It’s time. It’s time to feel good about the Bengals winning again.
Guess who they play to close out the 2019 season?
What a season it’s been. Going into halftime during their season-opener against the Seahawks, it look like the Bengals were onto something. A team that's under achieved for the past three years with an overhauled coaching staff not only looked like they were going to start 1-0, all the offseason hype looked to be validated. Zac Taylor’s Rams-style offensive approach seemed to be getting the most out of Andy Dalton and John Ross. Combine that with the defense feasting off of it’s revitalized pass rush and this team looked primed to compete for real once A.J. Green returned.
Not that Green’s inevitable season-long absence made all of those other mirages dissipate, but it does feel like the cherry on top of the worst sundae ever.
The Bengals would of course take the L in Seattle after putting up three measly second-half points and the back of their defense broke just when it couldn’t. This would set the stage for problems that would just not go away. The offense devolved into a dysfunctional mess; who’s awful quarterback play would make them the enemy of consistency. Taylor’s scheme simply didn’t mesh with his personnel and the first-year head coach looked way in over his head.
In the ultimate team sport, the domino effect is very real. With the offense stumbling over its own feet, the equally-putrid defense had more pressure put on its plate as a result and they handled it about as well as you could expect. This team went from potentially promising to horrifyingly inferior in the blink of an eye. Perhaps this is because they were bad from the start.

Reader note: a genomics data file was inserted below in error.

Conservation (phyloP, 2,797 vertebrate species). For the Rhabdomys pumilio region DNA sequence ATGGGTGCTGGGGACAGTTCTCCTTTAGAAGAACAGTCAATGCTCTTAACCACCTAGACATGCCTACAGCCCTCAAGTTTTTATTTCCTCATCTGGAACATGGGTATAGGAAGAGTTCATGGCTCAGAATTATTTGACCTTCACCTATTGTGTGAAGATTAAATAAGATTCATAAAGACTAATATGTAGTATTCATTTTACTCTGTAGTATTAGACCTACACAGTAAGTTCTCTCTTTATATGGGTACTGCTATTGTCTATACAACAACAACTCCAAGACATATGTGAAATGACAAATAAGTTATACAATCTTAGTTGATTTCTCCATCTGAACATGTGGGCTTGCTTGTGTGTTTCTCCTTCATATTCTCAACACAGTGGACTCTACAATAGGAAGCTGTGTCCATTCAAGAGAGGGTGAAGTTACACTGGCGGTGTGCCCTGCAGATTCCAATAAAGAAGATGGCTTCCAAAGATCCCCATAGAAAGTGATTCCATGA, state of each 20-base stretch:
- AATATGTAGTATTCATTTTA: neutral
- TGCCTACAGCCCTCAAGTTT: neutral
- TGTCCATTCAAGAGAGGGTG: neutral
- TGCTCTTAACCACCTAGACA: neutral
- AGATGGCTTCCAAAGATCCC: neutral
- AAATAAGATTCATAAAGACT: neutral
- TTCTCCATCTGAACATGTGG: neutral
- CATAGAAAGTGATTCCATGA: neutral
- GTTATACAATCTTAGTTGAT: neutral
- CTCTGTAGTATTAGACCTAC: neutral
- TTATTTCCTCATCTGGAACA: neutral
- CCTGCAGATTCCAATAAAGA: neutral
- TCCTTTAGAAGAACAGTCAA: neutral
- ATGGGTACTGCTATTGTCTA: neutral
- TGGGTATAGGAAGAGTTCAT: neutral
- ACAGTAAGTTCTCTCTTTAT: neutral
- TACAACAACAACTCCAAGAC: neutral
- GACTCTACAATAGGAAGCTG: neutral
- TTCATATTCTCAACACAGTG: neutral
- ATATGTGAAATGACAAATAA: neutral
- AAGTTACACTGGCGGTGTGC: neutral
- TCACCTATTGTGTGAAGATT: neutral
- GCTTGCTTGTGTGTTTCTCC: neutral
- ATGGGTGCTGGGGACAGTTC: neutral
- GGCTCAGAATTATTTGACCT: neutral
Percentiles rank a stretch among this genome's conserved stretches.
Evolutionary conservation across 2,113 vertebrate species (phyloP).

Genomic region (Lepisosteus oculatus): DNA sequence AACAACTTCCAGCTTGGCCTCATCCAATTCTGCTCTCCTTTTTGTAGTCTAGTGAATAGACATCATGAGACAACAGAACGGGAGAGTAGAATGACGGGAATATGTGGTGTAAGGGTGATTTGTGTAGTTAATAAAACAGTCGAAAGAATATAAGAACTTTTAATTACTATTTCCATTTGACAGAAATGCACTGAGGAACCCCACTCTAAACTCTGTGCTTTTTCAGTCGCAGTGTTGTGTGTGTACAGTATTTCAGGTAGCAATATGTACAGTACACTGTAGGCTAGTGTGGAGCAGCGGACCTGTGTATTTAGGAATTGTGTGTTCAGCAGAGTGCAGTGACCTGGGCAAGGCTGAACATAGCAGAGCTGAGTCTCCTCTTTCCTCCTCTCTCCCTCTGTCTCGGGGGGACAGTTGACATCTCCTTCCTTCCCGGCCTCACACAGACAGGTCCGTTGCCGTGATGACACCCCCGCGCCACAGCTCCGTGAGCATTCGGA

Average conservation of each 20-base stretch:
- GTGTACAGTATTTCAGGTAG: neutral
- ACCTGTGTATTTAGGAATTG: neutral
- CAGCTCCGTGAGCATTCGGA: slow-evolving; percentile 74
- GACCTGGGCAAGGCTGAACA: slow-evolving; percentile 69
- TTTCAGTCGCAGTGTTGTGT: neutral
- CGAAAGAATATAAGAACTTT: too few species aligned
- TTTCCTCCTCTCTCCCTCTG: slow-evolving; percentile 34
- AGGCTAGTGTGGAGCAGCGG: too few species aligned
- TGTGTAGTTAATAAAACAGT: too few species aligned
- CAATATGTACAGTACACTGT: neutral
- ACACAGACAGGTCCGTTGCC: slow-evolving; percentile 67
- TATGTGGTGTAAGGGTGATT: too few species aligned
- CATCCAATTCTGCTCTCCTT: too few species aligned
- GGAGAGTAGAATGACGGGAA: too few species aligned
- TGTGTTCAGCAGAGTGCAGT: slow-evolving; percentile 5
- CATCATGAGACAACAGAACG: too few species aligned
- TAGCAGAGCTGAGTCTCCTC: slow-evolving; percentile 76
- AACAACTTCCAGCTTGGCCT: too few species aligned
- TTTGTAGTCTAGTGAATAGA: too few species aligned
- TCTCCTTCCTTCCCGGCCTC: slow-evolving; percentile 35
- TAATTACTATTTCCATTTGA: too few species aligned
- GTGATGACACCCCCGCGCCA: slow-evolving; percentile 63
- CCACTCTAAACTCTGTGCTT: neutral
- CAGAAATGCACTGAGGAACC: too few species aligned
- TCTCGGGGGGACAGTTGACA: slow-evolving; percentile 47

As the losing—close and not so close—persisted, the big picture questions were getting asked. With 70% of the coaching staff being brand new and the roster barely turned over from the previous year, the debate over the crux of the issues raged. Is this coaching staff that was hastily put together just not good enough, or has this poorly constructed roster already been propped up as much as possible from the previous three years when they won 19 games?
Without successful drafting, winning becomes immeasurably harder for the Bengals. Self-imposed or not (depending on whom you ask), Cincinnati’s organizational flaws are exposed the most when the offseason comes around. Putting all of their eggs into one basket of the draft is fine when they don’t miss on picks, but the beast of the draft is nearly impossible to tame and sooner or later, misses will occur. Sometimes by the bunch.
This is why the concept of tanking became mainstream for Bengals fans. Tanking is objectively a myth in football, but that didn’t matter. They were bad enough to make it look like they were while still trying.
If they can no longer be trusted to build a contending team through the draft, then the best situation for them to be in is at the bottom of the league, where the choice at No. 1 overall is no choice at all. The only asset that can elevate a roster that will likely never be fully complete due to a lack of free agency presence is a quarterback that can mask team-level issues with his play. If one team has the advantage at quarterback, they will always be able to win.
Hope exists. And now that they’re here, hope has found its way into the perpetually broken hearts of Bengals fans.
The damage is done and their fate is set. No matter what side you were on as this season dragged its way to the finish line, you cared about the Bengals in some capacity. You are clinically insane one way or the other. That’s okay. So is everyone besides you.
The only thing left to do is unite for one more week.
Beat the Browns.